During an interview during the presentence investigation, I was made aware of a statement attributed to my mother about me digging practice graves at her house. I am a recovering alcoholic. During the time I stayed at my mother's home, I would stash beer in the house. My mother would find the beer and dump it down the drain. To avoid my mother finding and disposing of my beer supply, I dug holes and buried the beer in the yard. The trouble and incident that gave rise to her statement was a comment made by her fiancé after he fell into one of these holes.
My attorney never reviewed the discovery in this case with me. This lack of information coupled with my lack of understanding the law governing homicide resulted in my unwittingly entering an uninformed plea to aggravated manslaughter.
Following the parties' submission of briefs and oral argument, Judge Batten denied defendant's PCR petition in an oral opinion he delivered from the bench on January 30, 2012. Defendant filed this appeal.
Defendant raises only one argument for our consideration:
THE PCR COURT ERRED IN DENYING MS. HAINES AN EVIDENTIARY HEARING TO DETERMINE THE MERITS OF HER CLAIM THAT TRIAL COUNSEL WAS INEFFECTIVE BECAUSE HE PRESSURED HER INTO ENTERING HER GUILTY PLEA.
To prove ineffective assistance of counsel, a defendant must satisfy the Strickland two-part test by demonstrating “counsel's performance was deficient,” that is, “that counsel made errors so serious that counsel was not functioning as the ‘counsel’ guaranteed the defendant by the Sixth Amendment;” and “there is a reasonable probability that, but for counsel's unprofessional errors, the result of the proceeding would have been different.” Strickland v. Washington, 466 U.S. 668, 687, 694, 104 S.Ct. 2052, 2064, 2068, 80 L. Ed.2d 674, 693, 698 (1984); accord State v. Fritz, 105 N.J. 42, 58 (1987) (adopting Strickland standard). The Strickland test applies to challenges to guilty pleas based on ineffective assistance of counsel. State v. DiFrisco, 137 N.J. 434, 456–57 (1994).
“A defendant [is] entitled to an evidentiary hearing only upon the establishment of a prima facie case in support of post-conviction relief, a determination by the court that there are material issues of disputed fact that cannot be resolved by reference to the existing record, and a determination that an evidentiary hearing is necessary to resolve the claims for relief.” R. 3:22–10(b). To establish a prima facie claim of ineffective assistance of counsel, a defendant must demonstrate the reasonable likelihood of succeeding under the Strickland test. See State v. Preciose, 129 N.J. 451, 463 (1992).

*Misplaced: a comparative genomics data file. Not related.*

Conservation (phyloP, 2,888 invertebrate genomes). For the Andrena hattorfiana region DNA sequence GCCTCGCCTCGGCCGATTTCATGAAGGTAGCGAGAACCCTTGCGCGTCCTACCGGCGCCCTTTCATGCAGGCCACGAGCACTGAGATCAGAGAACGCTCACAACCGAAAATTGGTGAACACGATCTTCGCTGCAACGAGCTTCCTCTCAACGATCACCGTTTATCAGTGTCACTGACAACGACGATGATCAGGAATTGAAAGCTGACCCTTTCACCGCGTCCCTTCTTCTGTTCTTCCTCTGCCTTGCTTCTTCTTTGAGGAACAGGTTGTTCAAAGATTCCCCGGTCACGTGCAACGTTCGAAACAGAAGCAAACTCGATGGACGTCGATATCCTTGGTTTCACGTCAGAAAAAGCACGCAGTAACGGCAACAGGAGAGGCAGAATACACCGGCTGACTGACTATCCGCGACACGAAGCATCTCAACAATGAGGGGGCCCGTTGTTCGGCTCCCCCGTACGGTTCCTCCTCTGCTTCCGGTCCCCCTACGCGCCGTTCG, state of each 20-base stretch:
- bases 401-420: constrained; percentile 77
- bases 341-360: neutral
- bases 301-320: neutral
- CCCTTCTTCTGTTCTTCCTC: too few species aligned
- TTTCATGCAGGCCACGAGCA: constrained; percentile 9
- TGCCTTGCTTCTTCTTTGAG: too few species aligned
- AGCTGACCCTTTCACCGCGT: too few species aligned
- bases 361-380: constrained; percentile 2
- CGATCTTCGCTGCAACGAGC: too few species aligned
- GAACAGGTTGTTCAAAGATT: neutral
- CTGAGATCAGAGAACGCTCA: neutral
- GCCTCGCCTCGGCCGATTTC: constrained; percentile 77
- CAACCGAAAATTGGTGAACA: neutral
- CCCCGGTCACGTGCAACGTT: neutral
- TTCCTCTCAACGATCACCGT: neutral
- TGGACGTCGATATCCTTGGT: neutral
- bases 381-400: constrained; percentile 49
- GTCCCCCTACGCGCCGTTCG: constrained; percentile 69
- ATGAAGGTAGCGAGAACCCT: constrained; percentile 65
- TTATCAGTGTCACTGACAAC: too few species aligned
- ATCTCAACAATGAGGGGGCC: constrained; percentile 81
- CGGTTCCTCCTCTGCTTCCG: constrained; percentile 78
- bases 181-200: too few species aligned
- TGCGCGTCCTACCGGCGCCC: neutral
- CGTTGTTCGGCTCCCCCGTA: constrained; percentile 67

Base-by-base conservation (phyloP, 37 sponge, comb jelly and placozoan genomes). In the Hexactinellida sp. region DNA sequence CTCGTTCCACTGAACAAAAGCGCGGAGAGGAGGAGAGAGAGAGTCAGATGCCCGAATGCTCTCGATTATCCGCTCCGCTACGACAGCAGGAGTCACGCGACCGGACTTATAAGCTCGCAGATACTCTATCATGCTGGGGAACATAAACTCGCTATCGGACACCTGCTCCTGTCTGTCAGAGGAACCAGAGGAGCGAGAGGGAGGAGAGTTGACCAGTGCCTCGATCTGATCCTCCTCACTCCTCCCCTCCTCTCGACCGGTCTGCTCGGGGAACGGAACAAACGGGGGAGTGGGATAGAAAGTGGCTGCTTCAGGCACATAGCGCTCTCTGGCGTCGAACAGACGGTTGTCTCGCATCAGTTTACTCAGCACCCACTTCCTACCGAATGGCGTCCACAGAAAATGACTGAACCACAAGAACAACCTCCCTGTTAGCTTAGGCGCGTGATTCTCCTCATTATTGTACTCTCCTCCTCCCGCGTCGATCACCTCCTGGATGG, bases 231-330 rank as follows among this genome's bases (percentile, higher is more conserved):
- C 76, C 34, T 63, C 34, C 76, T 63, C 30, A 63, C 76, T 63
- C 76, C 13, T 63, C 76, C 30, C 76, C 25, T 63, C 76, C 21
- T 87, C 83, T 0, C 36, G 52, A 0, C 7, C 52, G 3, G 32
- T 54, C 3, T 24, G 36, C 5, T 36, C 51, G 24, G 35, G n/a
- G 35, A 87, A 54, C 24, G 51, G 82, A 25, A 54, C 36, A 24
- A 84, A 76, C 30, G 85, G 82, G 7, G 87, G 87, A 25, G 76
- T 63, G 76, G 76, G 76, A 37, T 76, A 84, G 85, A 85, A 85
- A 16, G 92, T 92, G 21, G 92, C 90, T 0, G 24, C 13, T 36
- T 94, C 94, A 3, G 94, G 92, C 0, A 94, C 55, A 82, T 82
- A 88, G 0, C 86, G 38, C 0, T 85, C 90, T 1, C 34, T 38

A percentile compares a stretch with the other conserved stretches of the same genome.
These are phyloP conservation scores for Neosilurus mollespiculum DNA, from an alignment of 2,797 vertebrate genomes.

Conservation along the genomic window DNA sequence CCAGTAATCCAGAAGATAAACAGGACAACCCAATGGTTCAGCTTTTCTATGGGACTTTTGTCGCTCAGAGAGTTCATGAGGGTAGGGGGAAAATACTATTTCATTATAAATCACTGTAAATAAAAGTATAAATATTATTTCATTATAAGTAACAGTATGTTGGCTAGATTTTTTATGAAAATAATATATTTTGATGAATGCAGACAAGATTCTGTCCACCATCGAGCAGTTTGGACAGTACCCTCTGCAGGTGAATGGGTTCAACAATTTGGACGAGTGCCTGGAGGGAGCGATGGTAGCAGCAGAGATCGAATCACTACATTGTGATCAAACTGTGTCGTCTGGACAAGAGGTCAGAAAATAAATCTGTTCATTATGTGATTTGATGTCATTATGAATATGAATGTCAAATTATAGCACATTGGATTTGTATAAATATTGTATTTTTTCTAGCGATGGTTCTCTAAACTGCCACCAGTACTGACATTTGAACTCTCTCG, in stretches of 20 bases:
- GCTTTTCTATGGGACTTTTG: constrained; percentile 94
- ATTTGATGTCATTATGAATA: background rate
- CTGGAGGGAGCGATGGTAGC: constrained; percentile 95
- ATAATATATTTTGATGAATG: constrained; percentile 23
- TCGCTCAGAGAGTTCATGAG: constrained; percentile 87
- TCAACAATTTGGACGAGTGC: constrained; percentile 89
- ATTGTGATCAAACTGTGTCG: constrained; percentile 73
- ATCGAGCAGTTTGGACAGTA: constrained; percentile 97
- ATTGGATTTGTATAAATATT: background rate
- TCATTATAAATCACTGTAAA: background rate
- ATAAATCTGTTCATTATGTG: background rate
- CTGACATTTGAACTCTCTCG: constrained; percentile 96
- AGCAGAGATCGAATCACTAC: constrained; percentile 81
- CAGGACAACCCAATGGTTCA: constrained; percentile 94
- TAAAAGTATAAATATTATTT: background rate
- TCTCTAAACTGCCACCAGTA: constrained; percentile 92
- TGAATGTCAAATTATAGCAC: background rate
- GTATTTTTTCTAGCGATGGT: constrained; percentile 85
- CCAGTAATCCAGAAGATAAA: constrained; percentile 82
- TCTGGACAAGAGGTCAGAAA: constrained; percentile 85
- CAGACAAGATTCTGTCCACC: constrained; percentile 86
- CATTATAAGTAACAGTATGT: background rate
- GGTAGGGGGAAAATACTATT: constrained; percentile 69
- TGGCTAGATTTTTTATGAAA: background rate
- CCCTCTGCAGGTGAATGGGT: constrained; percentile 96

We affirm the order denying defendant's petition, substantially for the reasons that Judge Batten explained in the portions of his oral opinion rejecting without a hearing defendant's claim that her attorney coerced her to plead guilty. We add only the following comments. As the Supreme Court has noted,
representations made by a defendant at plea hearings concerning the voluntariness of the decision to plead, as well as any findings made by the trial court when accepting the plea, constitute a “formidable barrier” which defendant must overcome before he will be allowed to withdraw his plea. Blackledge v. Allison, 431 U.S. 63, 74, 97 S.Ct. 1621, 1629, 52 L. Ed.2d 136 (1977). That is so because “[s]olemn declarations in open court carry a strong presumption of verity.” Ibid.; State v. DiFrisco, 137 N.J. 434, 452 (1994) ․, cert. denied, 516 U.S. 1129, 116 S.Ct. 949, 133 L. Ed.2d 873 (1996).
[State v. Simon, 161 N.J. 416, 444 (1999) (alteration in original).]
In this case, where defendant represented during a comprehensive plea colloquy that she had not been coerced to plead guilty, and that no one had said anything to her other than what was stated on the record during that colloquy; where defendant did not allege that she was coerced during any of the proceedings that were the subject of two previous appeals; where defendant appeared during two previous sentencing proceedings and never claimed that she was coerced; and where defendant first raised the issue of coercion more than eight years after pleading guilty; she has failed to overcome the “formidable barrier” of her sworn statements and Judge Batten's finding after a comprehensive plea colloquy that she had knowingly and voluntarily pled guilty. Stated differently, defendant failed to establish a prima facie case that her counsel was ineffective. Consequently, she was not entitled to an evidentiary hearing. Her arguments warrant no further discussion in a written opinion. R. 2:11–3(e)(2).